Tag Archives: BRICS

BRICS and G7 Countries Poised to Expand Access to NTD Treatments

 

Photo by Sumanto Chattopadhyay

Photo by Sumanto Chattopadhyay

2015 provides a tremendous opportunity to improve global health, particularly as the window to achieve the Millennium Development Goals (MDGs) closes. With the international community looking ahead to the post-2015 development agenda, leaders from some of the world’s most advanced and growing economies are poised to play an important role in expanding access to neglected tropical disease (NTD) treatments.

Recently, the Global Network was encouraged to see both the BRICS countries (Brazil, Russia, India, China and South Africa) and the Group of 7 (G7) call attention to NTDs and add momentum to the global movement to control and eliminate them.

For example, under Brazil’s leadership, NTDs were added to the BRICS’ collective health agenda for the first time during the Fourth BRICS Health Ministers Meeting, held in Brasilia, Brazil, on Dec. 5, 2014. Recognizing that many of these diseases are preventable, officials pledged to improve access to existing health solutions that will help the world control and eliminate NTDs by 2020.

This move marks a positive step and injects new energy in the global fight against NTDs. This group of 17 parasitic and bacterial infections has a devastating impact on the poorest, most marginalized communities across the globe, perpetuating poverty and inequality.

In addition to the BRICS’ commitment to address NTDs, we were happy to see that neglected and poverty-related diseases will be one of the focal areas for the 2015 G7 Summit agenda. This year’s Summit, held on June 7-8 in Germany, will provide an important platform for promoting and coordinating efforts to control and eliminate NTDs. Collectively, these diseases impede economic growth and can cause impaired childhood growth and development, poor pregnancy outcomes, blindness and crippling disfigurement.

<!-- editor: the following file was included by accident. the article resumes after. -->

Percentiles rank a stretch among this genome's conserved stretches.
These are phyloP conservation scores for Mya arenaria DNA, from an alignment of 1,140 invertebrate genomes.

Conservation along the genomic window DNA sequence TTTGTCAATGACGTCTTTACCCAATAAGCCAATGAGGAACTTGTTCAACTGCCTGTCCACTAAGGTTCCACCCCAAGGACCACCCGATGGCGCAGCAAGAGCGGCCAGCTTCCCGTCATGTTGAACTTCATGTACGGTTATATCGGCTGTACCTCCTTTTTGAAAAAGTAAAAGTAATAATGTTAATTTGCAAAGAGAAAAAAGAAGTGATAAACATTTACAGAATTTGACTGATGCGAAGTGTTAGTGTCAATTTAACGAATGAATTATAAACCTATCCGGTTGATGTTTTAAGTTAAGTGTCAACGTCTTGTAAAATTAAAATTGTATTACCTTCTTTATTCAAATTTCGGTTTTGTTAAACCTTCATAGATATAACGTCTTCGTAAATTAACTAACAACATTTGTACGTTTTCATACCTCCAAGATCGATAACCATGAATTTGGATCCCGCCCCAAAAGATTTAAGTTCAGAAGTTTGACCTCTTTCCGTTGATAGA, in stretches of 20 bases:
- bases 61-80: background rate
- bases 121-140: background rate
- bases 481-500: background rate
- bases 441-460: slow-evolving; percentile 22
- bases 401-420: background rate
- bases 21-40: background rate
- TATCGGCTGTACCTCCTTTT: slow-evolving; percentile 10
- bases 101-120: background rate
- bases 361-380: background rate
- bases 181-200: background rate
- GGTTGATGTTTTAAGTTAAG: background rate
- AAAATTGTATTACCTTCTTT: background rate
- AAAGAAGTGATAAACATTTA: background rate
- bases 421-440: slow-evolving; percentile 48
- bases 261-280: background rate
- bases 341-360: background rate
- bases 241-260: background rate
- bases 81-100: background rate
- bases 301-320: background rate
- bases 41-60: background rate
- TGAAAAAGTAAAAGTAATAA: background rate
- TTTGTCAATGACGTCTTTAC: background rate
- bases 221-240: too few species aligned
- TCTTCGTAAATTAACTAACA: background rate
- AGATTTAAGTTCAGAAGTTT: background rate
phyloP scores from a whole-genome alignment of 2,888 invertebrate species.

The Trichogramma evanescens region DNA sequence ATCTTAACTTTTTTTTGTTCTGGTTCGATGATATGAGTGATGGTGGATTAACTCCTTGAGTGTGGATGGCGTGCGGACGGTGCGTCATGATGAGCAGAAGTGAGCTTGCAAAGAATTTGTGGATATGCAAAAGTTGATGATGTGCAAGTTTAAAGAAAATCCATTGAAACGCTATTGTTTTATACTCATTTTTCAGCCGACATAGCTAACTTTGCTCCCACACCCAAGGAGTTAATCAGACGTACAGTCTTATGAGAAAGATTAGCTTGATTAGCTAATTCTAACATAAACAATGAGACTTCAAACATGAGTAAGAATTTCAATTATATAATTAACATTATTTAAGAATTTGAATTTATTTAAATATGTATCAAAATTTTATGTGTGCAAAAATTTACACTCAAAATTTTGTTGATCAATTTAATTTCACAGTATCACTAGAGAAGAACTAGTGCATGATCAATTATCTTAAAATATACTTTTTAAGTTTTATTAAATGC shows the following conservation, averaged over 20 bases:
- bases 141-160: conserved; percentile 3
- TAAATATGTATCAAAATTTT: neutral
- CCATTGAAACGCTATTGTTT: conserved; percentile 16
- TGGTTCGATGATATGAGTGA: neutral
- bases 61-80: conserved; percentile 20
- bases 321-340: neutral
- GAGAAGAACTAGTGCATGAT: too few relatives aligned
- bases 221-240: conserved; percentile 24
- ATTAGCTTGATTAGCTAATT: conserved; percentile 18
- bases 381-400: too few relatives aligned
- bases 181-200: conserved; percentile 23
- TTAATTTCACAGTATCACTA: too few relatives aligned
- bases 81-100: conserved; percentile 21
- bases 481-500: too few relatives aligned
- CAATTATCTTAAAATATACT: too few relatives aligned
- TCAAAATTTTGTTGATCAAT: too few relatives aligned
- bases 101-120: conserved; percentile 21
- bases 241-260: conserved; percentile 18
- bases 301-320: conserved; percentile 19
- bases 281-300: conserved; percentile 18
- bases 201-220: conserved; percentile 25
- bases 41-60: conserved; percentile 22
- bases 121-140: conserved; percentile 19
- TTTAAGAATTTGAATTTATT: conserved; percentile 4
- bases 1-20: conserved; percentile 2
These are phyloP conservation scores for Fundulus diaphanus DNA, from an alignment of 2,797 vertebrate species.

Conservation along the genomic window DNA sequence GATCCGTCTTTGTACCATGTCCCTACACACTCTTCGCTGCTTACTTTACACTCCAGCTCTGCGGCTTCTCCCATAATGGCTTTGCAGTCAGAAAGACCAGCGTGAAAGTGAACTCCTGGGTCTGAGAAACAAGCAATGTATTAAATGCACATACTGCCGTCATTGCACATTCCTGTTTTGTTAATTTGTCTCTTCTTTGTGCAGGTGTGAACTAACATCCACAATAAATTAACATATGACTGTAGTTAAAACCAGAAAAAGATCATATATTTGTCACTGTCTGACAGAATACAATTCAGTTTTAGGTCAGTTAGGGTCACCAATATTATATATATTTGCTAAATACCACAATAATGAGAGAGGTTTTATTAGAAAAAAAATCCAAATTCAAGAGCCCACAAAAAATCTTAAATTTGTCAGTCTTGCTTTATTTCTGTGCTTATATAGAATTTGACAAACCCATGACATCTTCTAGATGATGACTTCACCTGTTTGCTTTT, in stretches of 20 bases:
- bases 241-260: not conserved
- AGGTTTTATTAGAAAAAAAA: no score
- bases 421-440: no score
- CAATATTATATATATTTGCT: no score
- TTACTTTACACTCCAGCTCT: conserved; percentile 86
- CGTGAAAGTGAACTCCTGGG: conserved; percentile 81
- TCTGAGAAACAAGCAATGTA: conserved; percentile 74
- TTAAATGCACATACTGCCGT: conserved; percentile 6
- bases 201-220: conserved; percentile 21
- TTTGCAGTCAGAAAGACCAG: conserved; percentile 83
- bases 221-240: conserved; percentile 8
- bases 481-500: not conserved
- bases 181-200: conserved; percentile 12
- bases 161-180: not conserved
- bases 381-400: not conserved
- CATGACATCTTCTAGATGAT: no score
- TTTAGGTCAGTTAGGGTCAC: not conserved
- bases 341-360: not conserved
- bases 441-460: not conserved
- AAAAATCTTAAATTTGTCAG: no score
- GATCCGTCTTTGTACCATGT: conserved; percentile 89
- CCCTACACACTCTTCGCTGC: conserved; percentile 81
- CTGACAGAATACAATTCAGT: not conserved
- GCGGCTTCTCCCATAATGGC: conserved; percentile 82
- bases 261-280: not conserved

The G7 Summit also provides an opportunity to reinforce that investments in NTD control programs are one of the best buys in global health. Pharmaceutical companies have already stepped up, providing medicine free-of-charge to treat the most common NTDs through 2020. G7 leadership, in particular, is critical to leveraging these drug donations. More resources for NTD control programs would allow countries to scale up interventions through mass drug administrations to deliver treatment to all those who need them.

While both the BRICS and G7 countries have made encouraging commitments, we hope they will deliver on their promises and take concrete actions to control and eliminate NTDs.

Much progress has been made, but there is still work to be done. For example, BRICS countries continue to account for more than 30 percent of the world’s children at risk of intestinal worms, and India alone represents nearly half of the world’s population at risk of lymphatic filariasis. BRICS countries can set an example both within and beyond BRICS borders by prioritizing NTD control and elimination.